After a number of years as a dedicated activist for social causes, I made a few fairly decisive moves outside of my comfort zone. I went to business school, flirted rather heavily with corporate America, bought a bunch of suits, and tempered my political views in some of the cliché ways expected of people transitioning into their thirties. Following this period, I suddenly found myself at a conference for activists working in media. I expected a few sideways glances and braced for a dose of judgment. However, I never thought that the main point of ire would be my support for what I thought was a reasonably progressive position: marriage equality.
I’d been recently doing media work promoting the inclusion of gay and lesbian couples in the institution of marriage. It was an issue that aligned with my values of fairness and human rights. Having become familiar with a number of families who would greatly benefit from being legally recognized, I thought this was a just cause. And as a straight woman, seeing the dynamics between same-sex couples actually made me rethink some of my own assumptions about the significance of marriage.
While I was celebrating the recently announced legislation allowing marriage for gay and lesbian people in New York State, a good friend of mine who’d brought me to the conference unleashed a torrential downpour on my enthusiasm. In what started as a friendly discussion with a gathering of women, some of whom were gay or bisexual, she accused me of defending a dead institution.
My friend, who has written on the topic, described marriage as an outdated and broken idea, and many nodded in agreement. I offered that I’d previously put very little stock in the notion of marriage, as someone from a family where women often never married or divorced. It was my interaction with gay couples fighting so hard for the right to marry that made me reconsider the value of formal legal unions between two people in romantic partnership. Some of the women looked at me sympathetically and others with open disinterest. Although I’d worried about feeling like the conservative sellout at some point at the conference, I never really predicted that it would be like this.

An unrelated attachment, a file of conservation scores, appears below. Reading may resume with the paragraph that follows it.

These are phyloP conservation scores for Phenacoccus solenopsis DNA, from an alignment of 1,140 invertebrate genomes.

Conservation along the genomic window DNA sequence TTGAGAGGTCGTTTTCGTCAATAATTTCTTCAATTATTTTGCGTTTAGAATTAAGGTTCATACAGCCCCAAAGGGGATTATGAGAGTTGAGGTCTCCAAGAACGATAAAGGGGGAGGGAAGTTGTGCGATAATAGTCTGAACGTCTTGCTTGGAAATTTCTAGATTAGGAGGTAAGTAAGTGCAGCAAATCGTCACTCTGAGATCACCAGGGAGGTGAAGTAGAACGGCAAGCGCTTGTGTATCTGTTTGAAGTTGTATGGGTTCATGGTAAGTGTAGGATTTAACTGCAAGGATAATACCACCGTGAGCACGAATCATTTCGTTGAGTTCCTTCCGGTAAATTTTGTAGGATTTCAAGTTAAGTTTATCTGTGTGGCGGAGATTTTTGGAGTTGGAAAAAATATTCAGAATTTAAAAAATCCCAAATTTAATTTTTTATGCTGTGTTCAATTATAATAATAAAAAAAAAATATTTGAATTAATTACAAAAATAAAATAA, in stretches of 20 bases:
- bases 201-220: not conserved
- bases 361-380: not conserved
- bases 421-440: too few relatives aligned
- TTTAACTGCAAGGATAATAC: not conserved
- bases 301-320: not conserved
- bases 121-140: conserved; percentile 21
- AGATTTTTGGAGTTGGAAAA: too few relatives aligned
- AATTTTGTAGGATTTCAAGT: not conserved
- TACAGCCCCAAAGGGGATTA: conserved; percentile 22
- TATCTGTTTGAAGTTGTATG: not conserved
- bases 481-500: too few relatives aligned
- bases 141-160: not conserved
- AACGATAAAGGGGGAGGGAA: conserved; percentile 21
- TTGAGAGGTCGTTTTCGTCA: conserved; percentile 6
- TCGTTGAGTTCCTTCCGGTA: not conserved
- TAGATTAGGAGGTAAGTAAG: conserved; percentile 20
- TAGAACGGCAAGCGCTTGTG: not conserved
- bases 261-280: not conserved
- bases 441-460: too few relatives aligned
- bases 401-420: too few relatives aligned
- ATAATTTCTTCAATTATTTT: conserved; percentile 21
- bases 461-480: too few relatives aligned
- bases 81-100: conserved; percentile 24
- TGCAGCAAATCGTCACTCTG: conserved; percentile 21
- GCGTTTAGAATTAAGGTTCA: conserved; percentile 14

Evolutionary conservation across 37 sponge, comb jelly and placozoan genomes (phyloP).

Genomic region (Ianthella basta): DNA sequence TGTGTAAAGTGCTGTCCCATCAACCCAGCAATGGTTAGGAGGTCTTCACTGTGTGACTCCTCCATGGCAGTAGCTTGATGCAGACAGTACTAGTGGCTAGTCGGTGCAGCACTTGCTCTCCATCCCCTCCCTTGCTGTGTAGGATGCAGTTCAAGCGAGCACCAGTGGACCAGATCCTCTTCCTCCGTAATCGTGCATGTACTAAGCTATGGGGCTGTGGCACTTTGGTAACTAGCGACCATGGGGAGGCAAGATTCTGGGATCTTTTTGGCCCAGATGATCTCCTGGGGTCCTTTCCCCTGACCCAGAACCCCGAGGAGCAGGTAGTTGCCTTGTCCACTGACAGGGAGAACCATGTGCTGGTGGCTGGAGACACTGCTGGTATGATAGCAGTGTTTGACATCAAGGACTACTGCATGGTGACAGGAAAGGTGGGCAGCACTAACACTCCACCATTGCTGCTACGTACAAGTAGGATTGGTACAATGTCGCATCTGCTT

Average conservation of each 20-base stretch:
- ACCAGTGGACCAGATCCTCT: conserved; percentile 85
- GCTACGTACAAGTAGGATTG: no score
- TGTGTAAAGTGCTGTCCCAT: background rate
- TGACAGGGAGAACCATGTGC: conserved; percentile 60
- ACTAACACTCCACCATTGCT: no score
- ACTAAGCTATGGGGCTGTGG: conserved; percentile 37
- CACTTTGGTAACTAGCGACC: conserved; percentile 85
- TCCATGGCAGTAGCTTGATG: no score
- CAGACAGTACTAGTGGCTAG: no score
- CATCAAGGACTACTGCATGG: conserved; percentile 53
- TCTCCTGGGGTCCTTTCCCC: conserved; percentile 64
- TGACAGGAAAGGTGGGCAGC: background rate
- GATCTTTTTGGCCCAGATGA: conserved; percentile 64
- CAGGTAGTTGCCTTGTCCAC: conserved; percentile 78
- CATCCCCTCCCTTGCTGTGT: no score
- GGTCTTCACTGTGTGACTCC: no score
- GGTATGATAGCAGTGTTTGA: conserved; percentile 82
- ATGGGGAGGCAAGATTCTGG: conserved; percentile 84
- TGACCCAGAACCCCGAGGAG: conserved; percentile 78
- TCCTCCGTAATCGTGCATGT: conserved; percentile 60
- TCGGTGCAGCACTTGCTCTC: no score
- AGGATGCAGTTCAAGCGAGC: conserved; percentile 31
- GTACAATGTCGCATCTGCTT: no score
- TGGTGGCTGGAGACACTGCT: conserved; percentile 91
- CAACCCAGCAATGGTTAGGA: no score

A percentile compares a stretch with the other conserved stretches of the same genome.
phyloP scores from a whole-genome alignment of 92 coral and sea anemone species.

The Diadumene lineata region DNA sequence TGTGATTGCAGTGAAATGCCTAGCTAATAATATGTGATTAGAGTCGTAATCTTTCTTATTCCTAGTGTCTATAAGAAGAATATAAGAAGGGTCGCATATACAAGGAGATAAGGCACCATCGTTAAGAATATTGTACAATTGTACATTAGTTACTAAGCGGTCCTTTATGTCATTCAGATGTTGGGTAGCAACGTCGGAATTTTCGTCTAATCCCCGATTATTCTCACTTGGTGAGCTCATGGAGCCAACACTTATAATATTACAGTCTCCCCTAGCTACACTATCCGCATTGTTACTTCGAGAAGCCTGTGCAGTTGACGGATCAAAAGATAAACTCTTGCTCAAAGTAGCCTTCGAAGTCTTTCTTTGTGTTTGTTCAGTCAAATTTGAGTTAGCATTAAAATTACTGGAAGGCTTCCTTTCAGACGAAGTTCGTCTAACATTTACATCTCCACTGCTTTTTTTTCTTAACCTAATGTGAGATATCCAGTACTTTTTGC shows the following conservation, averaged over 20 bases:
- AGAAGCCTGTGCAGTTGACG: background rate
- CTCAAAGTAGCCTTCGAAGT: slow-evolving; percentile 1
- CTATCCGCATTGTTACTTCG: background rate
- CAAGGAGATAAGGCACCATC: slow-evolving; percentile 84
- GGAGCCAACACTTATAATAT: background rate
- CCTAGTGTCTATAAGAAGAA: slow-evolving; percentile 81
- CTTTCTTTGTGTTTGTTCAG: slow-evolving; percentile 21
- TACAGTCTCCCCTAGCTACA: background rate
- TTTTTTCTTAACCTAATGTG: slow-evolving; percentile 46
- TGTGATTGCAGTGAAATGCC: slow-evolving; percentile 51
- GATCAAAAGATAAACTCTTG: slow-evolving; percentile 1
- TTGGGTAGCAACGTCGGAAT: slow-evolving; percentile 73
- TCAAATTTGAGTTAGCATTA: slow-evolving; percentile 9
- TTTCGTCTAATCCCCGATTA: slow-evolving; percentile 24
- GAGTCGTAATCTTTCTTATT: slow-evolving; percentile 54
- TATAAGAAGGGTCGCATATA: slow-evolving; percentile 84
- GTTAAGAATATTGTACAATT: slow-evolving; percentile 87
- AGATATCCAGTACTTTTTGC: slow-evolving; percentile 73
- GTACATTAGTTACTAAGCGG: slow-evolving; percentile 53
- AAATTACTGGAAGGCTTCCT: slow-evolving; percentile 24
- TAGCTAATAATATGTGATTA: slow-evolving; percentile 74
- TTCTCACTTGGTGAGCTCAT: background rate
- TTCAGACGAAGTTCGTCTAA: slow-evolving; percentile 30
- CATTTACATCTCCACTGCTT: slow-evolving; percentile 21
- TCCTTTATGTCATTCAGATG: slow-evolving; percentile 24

There’s a bit of irony in this scenario. The diverging outlook that my friend and I have about marriage is rooted in the same source. We both were raised not knowing our fathers. Mine divorced my mother and abandoned us when I was a toddler. Her parents were never married and her mother chose to raise her without ties to her father, facilitated by child-rearing support from her sisters in what I picture as a “Little Women” scenario.
My mother and I, basically on our own, were like partners. I did things as a child like balance the checkbook, review bills and assemble furniture. As an active participant in my upbringing, I was painfully aware of how difficult our life was and subsequently became mortally afraid of ever becoming a single mom myself one day. My friend learned to see raising a family without traditional marriage as an act of independence – whereas I saw it as such a terrifying prospect that I would sooner avoid, than have it fall apart and find myself alone with a child. And while I was somewhat transformed by advocating marriage rights for others, I remain immobilized by ambivalence when it comes to my own prospects.
Us fatherless women may adapt to our surroundings in different ways but we do seem to gravitate towards each other. Many of my close friends through the years, across races and ethnic backgrounds, have been women with troubled or absent relationships with their fathers. One of them even wrote a one woman show about it. That same friend frequently sends me e-cards on Father’s Day with jokes about us commiserating like Jewish kids during Christmas. And while this is not a scientific finding, I have noticed over the years that among us, whether we actively want marriage or quietly slither away from the bouquet at weddings, more often than not we share some degree of inner turmoil in navigating our relationships and setting down an anchor in a married union.
Much (arguably too much) has been written about Black women not getting married, often coupled with a litany of statistics, including the high proportion without involved fathers. However, I often wonder if women raised with absent or neglectful fathers are our own unique demographic, regardless of race.
If we are, here is my Father’s Day message to us: 1) send a loving message or thought to your mom 2) send a loving message or thought to your father (even if you happen to believe that he is a horrible human being) and 3) remind yourself that you are capable of finding and sustaining love and happiness on your own terms and in whatever form resonates most with you–free from judgment or fears, including your own.